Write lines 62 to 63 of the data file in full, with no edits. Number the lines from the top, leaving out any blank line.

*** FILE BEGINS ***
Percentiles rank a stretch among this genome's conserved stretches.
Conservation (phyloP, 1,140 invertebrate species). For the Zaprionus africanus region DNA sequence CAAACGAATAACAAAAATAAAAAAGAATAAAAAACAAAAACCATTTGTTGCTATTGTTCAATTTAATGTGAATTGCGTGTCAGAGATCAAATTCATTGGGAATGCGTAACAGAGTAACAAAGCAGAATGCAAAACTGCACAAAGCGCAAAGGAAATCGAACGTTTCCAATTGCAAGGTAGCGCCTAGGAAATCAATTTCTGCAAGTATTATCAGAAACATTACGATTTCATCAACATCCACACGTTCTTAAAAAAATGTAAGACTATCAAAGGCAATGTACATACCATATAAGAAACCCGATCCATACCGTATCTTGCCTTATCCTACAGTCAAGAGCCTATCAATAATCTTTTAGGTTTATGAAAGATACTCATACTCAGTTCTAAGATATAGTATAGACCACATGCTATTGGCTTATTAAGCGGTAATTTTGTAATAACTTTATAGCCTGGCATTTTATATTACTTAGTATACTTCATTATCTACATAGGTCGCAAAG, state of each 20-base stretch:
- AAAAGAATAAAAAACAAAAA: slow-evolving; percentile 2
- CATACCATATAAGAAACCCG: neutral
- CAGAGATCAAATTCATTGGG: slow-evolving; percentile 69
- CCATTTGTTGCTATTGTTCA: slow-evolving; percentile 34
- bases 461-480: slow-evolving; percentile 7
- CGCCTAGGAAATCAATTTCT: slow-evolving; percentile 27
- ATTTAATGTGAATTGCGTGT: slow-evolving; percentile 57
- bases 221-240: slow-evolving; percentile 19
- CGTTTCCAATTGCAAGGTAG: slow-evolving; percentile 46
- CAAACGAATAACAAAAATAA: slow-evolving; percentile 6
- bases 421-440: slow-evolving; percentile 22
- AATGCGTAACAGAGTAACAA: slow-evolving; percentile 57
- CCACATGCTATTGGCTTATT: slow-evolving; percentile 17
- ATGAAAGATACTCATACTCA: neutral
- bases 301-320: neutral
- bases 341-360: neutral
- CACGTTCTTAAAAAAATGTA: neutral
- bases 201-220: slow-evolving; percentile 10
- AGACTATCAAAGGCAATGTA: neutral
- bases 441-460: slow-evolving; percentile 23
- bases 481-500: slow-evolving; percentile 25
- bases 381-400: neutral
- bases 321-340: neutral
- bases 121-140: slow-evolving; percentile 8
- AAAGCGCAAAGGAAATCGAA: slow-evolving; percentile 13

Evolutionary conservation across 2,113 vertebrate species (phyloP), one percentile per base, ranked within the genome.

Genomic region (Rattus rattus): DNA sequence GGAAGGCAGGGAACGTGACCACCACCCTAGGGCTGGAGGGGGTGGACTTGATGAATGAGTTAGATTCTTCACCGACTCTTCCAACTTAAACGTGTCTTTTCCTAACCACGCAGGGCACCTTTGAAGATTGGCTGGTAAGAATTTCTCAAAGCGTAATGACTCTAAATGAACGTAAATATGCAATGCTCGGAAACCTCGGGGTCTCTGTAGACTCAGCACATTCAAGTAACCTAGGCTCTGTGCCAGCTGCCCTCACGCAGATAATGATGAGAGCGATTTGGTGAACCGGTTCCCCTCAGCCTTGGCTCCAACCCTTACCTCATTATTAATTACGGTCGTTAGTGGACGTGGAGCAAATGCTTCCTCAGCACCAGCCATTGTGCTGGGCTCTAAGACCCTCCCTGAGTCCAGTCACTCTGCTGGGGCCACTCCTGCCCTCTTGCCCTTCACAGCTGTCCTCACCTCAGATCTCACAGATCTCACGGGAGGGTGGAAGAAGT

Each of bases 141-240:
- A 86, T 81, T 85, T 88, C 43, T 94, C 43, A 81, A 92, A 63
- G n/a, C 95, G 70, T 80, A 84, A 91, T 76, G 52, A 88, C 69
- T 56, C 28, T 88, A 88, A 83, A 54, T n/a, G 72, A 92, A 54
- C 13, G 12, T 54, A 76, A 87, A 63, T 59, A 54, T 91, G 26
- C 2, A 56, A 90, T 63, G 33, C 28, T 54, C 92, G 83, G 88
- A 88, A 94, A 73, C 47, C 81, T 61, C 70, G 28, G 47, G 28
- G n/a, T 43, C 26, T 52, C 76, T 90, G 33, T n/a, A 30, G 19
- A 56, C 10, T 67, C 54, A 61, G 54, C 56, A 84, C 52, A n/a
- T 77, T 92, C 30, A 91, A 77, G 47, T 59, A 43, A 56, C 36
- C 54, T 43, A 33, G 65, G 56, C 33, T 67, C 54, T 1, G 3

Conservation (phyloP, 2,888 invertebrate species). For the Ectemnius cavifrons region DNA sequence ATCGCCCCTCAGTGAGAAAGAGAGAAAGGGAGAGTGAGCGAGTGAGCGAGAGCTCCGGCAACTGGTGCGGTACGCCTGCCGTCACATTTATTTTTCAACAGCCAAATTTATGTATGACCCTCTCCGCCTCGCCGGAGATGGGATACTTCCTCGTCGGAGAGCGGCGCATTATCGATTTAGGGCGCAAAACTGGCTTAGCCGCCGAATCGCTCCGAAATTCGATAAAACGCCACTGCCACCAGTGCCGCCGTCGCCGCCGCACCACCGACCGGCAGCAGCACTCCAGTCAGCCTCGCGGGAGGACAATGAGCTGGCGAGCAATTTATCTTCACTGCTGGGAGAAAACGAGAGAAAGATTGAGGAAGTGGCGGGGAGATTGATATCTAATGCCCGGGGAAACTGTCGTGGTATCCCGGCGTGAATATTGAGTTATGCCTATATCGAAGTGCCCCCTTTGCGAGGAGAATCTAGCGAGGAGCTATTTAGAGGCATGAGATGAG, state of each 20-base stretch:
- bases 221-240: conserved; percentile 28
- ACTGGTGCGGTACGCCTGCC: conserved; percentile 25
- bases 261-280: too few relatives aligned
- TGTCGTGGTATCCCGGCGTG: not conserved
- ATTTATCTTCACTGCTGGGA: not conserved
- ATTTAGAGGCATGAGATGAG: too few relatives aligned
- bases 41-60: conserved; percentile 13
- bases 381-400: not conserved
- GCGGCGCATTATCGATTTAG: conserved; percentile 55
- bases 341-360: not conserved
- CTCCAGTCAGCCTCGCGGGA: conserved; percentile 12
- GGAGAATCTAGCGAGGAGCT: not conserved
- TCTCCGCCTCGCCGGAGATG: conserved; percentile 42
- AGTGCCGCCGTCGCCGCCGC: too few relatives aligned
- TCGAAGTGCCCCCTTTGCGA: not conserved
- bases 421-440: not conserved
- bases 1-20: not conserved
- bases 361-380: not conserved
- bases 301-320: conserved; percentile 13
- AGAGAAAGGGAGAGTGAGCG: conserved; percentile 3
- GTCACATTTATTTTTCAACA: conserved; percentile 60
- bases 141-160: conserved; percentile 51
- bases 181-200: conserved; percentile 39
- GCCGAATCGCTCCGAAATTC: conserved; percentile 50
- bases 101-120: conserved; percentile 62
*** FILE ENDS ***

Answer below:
- GTCACATTTATTTTTCAACA: conserved; percentile 60
- bases 141-160: conserved; percentile 51